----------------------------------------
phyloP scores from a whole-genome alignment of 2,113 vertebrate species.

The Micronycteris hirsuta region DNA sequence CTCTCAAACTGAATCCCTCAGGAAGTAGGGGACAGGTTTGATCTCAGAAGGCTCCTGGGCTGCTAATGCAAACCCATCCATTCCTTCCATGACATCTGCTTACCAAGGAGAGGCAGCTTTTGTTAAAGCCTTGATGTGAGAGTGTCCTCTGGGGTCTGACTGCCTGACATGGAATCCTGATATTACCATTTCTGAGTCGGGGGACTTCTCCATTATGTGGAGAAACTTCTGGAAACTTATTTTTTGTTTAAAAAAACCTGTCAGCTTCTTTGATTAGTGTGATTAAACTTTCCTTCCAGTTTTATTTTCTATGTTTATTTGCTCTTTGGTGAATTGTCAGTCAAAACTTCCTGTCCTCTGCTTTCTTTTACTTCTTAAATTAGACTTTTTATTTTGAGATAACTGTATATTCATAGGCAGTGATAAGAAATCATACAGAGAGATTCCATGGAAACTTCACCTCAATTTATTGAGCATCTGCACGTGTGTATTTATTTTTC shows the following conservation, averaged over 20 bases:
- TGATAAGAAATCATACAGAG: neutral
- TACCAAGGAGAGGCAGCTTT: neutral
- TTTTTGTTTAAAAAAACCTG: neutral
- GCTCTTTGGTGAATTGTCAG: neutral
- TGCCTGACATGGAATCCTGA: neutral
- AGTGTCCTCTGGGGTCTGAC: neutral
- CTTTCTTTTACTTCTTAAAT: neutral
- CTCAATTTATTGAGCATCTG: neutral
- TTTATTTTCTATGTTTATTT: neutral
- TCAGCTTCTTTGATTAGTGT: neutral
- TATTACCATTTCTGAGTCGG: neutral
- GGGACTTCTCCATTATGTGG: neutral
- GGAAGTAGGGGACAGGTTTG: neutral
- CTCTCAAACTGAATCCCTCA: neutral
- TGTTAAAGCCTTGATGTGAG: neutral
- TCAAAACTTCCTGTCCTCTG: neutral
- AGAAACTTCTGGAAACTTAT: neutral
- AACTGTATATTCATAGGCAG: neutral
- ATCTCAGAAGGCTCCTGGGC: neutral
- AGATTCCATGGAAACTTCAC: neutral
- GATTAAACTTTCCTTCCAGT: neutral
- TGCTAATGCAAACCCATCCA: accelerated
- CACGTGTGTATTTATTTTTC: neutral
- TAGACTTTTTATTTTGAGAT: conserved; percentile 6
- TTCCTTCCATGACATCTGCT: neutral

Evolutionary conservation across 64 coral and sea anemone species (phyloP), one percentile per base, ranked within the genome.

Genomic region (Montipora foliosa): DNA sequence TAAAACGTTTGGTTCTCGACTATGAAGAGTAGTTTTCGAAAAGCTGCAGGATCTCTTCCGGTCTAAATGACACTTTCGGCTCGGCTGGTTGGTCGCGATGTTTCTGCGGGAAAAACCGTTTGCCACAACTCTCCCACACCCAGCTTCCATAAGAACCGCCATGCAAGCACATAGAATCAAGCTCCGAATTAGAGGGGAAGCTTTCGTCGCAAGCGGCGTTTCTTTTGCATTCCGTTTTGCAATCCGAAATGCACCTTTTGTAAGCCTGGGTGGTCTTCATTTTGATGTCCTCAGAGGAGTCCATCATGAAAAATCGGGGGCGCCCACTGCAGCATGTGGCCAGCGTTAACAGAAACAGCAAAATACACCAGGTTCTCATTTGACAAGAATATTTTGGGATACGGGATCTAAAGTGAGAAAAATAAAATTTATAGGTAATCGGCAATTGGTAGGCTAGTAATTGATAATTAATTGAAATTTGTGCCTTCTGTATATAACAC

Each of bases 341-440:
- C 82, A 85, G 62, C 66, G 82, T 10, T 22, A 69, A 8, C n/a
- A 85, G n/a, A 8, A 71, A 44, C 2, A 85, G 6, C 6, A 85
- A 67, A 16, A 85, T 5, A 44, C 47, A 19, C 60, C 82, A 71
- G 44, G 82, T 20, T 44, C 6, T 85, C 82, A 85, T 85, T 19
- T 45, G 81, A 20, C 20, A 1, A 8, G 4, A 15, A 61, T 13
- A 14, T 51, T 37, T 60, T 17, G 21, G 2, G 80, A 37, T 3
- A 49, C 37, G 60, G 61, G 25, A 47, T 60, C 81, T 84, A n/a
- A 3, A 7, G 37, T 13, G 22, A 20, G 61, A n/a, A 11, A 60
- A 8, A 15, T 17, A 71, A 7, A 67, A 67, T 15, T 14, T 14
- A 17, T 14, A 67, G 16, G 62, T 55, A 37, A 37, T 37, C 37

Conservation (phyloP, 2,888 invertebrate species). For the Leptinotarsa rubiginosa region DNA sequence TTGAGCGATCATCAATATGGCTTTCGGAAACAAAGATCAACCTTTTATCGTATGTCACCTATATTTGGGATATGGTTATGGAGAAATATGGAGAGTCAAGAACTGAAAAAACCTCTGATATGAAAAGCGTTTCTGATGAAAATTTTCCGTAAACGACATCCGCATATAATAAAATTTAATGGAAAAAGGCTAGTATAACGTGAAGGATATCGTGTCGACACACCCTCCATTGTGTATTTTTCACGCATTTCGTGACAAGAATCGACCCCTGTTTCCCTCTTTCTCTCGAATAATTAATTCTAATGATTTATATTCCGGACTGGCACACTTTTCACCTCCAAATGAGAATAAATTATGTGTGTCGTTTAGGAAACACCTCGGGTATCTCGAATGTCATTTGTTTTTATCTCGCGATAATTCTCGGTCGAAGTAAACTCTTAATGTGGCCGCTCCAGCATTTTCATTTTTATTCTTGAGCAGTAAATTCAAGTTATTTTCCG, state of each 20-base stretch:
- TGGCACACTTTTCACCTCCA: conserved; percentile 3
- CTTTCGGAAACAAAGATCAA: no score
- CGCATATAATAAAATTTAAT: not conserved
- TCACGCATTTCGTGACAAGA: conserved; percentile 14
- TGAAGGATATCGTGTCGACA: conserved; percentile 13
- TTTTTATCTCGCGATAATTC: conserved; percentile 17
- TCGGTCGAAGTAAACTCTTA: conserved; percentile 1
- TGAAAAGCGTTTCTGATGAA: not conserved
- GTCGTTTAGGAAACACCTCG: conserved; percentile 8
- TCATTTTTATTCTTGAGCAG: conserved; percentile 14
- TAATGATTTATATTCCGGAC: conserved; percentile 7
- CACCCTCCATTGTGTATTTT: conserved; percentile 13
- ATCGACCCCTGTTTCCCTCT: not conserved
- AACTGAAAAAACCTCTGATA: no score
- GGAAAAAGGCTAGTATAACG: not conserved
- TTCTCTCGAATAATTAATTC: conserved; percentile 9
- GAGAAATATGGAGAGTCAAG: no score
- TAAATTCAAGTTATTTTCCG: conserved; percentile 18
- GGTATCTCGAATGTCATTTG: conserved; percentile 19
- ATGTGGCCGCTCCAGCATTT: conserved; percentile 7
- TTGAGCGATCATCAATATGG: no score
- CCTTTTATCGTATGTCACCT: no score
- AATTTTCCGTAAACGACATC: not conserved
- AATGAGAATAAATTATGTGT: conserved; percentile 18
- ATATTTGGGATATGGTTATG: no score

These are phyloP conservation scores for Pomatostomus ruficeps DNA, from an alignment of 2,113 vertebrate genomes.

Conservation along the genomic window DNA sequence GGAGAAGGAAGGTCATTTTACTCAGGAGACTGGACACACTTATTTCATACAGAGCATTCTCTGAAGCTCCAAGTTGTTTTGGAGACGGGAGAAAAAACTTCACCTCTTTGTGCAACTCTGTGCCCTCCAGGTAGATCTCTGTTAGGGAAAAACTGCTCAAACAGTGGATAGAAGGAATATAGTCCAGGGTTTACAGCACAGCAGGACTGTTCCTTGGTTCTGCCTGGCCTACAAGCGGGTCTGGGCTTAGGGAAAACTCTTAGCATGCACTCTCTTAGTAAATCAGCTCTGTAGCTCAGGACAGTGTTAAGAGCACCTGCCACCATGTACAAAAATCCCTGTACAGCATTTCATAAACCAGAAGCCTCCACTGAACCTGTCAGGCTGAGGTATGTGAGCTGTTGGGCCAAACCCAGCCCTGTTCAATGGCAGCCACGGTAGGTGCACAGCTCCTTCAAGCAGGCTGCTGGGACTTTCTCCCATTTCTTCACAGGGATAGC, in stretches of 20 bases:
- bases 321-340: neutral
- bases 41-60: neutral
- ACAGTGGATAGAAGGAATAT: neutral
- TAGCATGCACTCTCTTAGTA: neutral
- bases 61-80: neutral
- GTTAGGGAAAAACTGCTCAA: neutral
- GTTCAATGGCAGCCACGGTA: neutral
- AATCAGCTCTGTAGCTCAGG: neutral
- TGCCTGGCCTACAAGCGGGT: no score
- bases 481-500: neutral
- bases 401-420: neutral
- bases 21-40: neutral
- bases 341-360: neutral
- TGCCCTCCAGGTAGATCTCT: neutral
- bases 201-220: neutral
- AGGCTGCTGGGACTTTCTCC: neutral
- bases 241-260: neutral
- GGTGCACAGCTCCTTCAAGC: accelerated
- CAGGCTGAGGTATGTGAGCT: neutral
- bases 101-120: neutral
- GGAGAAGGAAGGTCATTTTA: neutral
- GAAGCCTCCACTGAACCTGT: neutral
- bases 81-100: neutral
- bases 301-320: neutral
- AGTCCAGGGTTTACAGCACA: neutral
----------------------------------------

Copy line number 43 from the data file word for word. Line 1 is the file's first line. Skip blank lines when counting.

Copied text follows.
- CTTTCGGAAACAAAGATCAA: no score